Elder Care Interprofessional Provider Sheets

Animal-Assisted Interventions for Older Adults - Part 2

Teri Kennedy, PhD, MSW, LCSW, ACSW, FNAP, School of Social Work, Arizona State University
Melody Jordahl-Iafrato, MD, FAAFP, University of Arizona College of Medicine

December 2017

TIPS TO SUPPORT THE BENEFITS OF THE ANIMAL-HUMAN CONNECTION FOR OLDER ADULTS

  • Learn about resources in your community that support the ability of older adults to provide appropriate care for their animals. See Table 1.
  • Consider the use of assistance/service, therapeutic, facility, and emotional support animals to improve health, behavioral health, and social supports for older adults. 
  • Service animals are strictly defined by Title II and Title III of the Americans with Disabilities Act (ADA), and differ from emotional support, comfort, and therapy animals. "A doctor's letter does not turn an animal into a service animal." (Brennan et al, 2014)
  • Advance care planning with older adults should include planning for the care of a pet in the event of the individual's death or loss of cognitive function that results in placement in a facility that does not allow pets.

Older adults live longer, healthier, and happier lives when they regularly interact with cats, dogs, birds, horses, reptiles, fish, and other animals. Pet ownership has been positively associated with higher survival rates following heart attack; reduced levels of cholesterol, triglyceride, and cortisol; lower systolic blood pressure; as well as reduced and faster recovery from stress. 

Animals yield social and emotional benefits by providing companionship, reducing loneliness, and helping people remain integrated in their communities. These benefits, however, are not universal. In some cultures, animals may represent utilitarian or negative, symbolic or health associations. A culturally grounded approach and knowledge of an individual's past experiences with animals is important when considering animal-assisted interventions.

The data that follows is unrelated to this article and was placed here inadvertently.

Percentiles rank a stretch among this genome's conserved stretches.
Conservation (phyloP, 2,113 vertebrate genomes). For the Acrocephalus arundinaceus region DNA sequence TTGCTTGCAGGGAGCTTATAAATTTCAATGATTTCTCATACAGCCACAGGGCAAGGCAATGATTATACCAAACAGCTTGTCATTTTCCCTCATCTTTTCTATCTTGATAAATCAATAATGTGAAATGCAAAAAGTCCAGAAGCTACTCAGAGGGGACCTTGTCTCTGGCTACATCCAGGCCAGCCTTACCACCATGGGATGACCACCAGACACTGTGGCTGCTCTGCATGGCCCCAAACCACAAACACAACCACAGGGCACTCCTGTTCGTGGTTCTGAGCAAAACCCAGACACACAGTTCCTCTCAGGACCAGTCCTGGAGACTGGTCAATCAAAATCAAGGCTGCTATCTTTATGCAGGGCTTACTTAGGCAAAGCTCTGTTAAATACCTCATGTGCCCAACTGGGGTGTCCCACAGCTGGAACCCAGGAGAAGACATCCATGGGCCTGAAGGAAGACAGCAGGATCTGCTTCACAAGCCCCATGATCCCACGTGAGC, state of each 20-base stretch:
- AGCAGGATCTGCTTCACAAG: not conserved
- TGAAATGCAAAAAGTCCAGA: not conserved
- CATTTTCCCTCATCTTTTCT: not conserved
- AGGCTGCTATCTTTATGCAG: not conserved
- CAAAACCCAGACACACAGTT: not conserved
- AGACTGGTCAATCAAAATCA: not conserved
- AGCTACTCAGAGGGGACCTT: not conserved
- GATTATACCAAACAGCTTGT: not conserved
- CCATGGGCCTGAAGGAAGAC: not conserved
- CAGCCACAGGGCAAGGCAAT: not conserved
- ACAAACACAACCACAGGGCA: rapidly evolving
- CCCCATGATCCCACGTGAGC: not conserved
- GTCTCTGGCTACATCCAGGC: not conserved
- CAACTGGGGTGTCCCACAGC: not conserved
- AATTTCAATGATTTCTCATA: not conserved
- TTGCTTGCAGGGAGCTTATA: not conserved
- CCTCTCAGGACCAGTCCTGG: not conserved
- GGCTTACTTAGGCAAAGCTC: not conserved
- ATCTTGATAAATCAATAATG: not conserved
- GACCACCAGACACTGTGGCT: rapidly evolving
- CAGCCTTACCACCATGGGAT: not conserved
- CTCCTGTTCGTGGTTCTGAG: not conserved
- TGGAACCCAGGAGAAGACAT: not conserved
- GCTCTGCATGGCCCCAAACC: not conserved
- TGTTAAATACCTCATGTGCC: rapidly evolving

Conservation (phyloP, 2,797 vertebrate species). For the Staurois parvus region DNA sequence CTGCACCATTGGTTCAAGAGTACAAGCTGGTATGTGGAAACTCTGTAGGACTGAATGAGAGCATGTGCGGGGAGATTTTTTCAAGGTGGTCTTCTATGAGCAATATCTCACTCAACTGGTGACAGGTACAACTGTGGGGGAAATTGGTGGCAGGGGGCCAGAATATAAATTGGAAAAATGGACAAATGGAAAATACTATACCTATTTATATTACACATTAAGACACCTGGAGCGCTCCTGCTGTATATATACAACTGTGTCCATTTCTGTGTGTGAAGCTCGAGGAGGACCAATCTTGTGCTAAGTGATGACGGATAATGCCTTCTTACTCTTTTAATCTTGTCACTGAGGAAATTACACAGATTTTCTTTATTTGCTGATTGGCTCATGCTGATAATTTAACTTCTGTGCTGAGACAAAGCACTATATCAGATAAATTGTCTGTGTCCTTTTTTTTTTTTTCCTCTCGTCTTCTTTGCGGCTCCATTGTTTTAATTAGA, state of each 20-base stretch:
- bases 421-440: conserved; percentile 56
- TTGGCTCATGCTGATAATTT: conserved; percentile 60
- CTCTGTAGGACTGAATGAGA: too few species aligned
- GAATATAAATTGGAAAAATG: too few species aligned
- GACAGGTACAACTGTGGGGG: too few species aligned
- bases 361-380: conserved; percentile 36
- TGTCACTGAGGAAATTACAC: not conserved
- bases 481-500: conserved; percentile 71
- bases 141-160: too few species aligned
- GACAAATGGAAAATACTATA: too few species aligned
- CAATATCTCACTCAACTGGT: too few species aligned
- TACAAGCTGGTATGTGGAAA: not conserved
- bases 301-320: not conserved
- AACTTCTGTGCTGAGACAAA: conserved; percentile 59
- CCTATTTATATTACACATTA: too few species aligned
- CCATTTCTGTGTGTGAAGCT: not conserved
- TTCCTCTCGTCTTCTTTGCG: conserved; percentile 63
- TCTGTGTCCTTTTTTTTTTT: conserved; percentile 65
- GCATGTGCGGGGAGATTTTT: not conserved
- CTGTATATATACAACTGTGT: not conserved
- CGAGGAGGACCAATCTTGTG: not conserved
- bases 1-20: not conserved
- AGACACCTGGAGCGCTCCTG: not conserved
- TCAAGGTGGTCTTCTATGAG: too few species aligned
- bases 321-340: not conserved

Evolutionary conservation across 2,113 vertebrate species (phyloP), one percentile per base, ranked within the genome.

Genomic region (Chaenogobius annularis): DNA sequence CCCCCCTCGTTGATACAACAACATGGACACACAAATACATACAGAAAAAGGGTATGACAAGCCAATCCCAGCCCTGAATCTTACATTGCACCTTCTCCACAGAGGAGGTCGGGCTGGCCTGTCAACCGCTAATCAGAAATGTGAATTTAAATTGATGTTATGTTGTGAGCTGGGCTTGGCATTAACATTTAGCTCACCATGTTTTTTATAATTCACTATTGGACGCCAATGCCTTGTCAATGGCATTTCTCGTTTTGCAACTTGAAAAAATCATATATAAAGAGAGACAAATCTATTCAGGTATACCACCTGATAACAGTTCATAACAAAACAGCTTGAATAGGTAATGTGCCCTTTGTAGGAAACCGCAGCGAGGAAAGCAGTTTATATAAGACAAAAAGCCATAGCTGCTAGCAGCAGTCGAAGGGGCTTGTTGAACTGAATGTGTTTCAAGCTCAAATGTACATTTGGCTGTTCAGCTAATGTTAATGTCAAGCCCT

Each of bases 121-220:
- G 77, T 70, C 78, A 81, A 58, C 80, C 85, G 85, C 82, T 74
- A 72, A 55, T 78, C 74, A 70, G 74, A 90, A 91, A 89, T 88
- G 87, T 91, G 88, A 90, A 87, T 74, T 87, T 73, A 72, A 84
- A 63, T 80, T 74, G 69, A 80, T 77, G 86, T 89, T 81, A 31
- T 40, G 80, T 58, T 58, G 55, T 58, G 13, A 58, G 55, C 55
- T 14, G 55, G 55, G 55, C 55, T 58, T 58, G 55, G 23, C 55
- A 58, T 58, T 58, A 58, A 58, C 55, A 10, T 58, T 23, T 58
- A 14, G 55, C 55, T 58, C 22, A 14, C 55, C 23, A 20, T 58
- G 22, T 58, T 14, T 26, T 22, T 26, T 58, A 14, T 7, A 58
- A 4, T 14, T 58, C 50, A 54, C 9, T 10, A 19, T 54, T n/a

Challenges for Older Adults and Their Animals

Basic care for animals requires the physical and cognitive ability to provide care and the financial resources to purchase pet food and supplies. Assuring that animals receive appropriate care also requires an older adult to have transportation to veterinary services and financial resources to pay for spaying and neutering, vaccinations, routine examinations, follow-up, and emergency care. Older adults with limited financial resources and access to pet food may choose to feed their pet before themselves, putting themselves at risk for nutritional deficiencies. Table 1 lists organizations that can assist with these and other issues. Providing care for a pet can be physically challenging for some older adults; walking a pet can be particularly difficult in inclement weather. 

The Role of Healthcare Professionals

Healthcare professionals should note pets and companion animals in their assessment and care planning. The presence of an animal at home can necessitate care arrangements to reduce barriers to seeking treatment for older adults who may require a temporary stay in a hospital, rehabilitation or skilled nursing facility, or other out-of-home care setting.

Clinicians can reduce barriers to care by using local resources to provide temporary care for pets.

Older adults fleeing late life domestic violence also require temporary shelter for their pets, as pets are often threatened and abused by the perpetrator in an effort to control the victim of abuse. Some domestic violence shelters offer a safe haven to pets, or can assist by identifying temporary care for an older adult's pet. 

Older adults who hoard should be evaluated for possible animal hoarding, as up to 40 percent of object hoarders also hoard animals. Animal hoarding presents a risk to involved animals and public health, and such incidents should prompt a 911 call to enlist involvement of local Humane Society or law enforcement agencies.

When an older adult moves into a retirement, assisted living, or other residential facility either by choice or because they can no longer remain safely in their own home, it is important for healthcare professionals to anticipate and discuss the older adult's wishes and abilities regarding care of their pet animals. Health professionals can assist by conducting an interprofessional assessment of an individual's physical and cognitive ability to provide care for their animal, exploring resources that support the care of animals, and identifying facilities whose policies permit older adults to move in with their pets or support animal-assisted activity and therapy programs. 

Federal Laws Supporting Animal-Assisted Interventions